Singer-songwriter and onetime Memphian Cory Branan returns to town this week for a show at the 1884 Lounge inside Minglewood Hall. Branan, who currently resides in Nashville, is touring in support of his fourth full-length album, The No-Hit Wonder, which was released in August by the well-respected Chicago indie label Bloodshot Records.
The record is arguably Branan's best work to date, highlighting his ever-improving knack for catchy pop melodies alongside the always-present clever wordplay, which manages to come off as both darkly funny and heartfelt. Highlights include the title track, a song-slinger ode that should resonate with anyone who's ever done in-the-round or open-mic type shows, and the pining rocker "Missing You Fierce."
Branan, currently on the road with fellow troubador and Bloodshot labelmate Justin Townes Earle, spoke to the Flyer earlier this week about making his new album, moving to Nashville, visiting his hometown, and more.
Flyer: First, let's talk about The No-Hit Wonder. Where did you record it?
Branan: We started in Franklin, Tennessee, at a place called The Sound Kitchen where Paul [Ebersold, producer] had a room and finished up when he opened his studio in Berry Hilll, The Bakery.
What was it like to work with Ebersold as a producer?
It was rad. I can't say enough about the man's ear and his willingness to try anything and then pounce on what works. Paul gathered the core group of heavyweights to play on it. Him being an ol' Memphis boy, I think I got the best of both towns: Memphis spontaneity and Nashville precision.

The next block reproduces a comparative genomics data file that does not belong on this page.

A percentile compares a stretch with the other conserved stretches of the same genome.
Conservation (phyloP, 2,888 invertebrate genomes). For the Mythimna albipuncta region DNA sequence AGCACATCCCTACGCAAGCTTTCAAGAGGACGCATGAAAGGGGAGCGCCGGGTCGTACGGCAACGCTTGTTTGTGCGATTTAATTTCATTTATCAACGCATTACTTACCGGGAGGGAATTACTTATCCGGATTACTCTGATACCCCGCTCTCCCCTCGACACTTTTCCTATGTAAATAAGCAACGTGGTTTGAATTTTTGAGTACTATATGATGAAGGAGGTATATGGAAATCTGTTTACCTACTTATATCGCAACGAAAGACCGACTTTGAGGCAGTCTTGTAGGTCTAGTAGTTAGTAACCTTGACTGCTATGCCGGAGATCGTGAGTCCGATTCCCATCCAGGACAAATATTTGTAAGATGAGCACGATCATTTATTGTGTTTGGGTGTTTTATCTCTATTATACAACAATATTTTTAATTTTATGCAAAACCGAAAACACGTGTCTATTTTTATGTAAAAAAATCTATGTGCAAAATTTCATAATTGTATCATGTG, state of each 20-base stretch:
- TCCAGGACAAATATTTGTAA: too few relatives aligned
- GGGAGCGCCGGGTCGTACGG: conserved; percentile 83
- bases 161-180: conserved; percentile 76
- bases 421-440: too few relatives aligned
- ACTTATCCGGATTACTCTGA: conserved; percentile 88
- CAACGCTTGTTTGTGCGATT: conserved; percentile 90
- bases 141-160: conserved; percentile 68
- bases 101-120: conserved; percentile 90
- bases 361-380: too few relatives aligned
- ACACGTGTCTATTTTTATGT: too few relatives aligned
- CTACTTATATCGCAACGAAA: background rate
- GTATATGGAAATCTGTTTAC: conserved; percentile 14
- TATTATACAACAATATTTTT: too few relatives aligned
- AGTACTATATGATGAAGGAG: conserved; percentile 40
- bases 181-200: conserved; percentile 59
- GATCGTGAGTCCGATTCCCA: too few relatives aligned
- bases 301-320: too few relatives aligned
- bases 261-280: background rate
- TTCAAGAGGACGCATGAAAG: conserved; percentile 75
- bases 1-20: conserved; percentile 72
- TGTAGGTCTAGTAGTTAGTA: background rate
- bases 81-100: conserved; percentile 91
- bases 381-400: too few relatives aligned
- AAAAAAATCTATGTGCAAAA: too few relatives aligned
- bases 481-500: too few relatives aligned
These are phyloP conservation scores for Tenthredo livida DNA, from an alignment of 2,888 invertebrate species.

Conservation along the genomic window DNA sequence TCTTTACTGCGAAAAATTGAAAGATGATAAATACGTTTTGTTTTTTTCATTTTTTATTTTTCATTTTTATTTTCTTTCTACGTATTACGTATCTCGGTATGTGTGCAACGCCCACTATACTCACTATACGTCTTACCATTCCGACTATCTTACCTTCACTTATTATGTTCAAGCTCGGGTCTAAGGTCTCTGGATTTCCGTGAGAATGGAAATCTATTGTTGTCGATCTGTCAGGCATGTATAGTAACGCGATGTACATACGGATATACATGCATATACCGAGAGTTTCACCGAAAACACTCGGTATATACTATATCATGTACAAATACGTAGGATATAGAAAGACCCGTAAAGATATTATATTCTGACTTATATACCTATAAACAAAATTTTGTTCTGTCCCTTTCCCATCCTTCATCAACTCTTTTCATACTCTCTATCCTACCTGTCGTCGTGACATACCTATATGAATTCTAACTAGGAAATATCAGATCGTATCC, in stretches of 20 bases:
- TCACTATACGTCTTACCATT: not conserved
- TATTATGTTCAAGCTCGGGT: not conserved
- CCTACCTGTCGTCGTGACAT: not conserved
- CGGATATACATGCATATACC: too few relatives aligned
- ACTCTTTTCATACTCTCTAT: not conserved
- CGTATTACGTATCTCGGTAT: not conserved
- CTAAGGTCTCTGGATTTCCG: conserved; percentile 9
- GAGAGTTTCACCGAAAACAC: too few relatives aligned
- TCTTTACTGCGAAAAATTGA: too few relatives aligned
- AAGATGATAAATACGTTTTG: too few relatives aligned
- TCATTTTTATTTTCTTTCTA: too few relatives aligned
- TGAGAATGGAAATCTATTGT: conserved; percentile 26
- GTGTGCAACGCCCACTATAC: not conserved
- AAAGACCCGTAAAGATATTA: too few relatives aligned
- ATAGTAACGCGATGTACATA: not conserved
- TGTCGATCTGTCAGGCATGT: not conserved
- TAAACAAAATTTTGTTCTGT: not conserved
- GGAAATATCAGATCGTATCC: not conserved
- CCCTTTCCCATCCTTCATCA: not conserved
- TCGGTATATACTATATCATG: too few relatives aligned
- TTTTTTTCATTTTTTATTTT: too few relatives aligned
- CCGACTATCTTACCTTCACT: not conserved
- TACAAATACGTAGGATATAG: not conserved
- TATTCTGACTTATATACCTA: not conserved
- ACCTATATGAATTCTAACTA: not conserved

How long did you have the songs on the record finished before going into the studio? Did you work them out on the road first?
I always go in with the tunes completely written and even pre-arranged as much as possible. Then you just listen to your players, and when they play something better, which is often the case, you stay loose enough to follow that. For instance I had written "Sour Mash" as more of a country barn-burner, but when I learned Slick Joe Fick of the Dempseys' fame was living in Nashville, I knew I had to have that doghouse bass. Then it morphed without force into the early Sun Records sound we ended up with.
How has starting a family affected your work schedule?
Still the same grind tour-wise, unfortunately. FaceTime is a lifesaver. The pull of home shows up on the new album. It's all fairly new, so I'm sure it'll forever change me and then the songs.
Even though you haven't lived here for a while, Memphis still likes to claim you. Do you still consider yourself a Memphian?
Sure, it's where I was born and where I lived when I began to write music. It's where an inordinate amount of the music and people I love come from. It'll always be home in that sense. Of course, I was raised just across the line in Mississippi and have lived in L.A., Brooklyn, Fayetteville, Austin, and now Nashville since leaving Memphis in 2002. But yeah, I say Memphis when people ask where I'm from.
Why did you decide to move to Nashville?
I was home helping out while my father was ill. And the summer after he died I found out I was going to become a dad myself, so I thought it was high time to move up to Nashville and write some songs for other people on the side, get some mailbox money. Not that that's gone how I would like. Yet.
What's your take on the competition between Memphis and Nashville?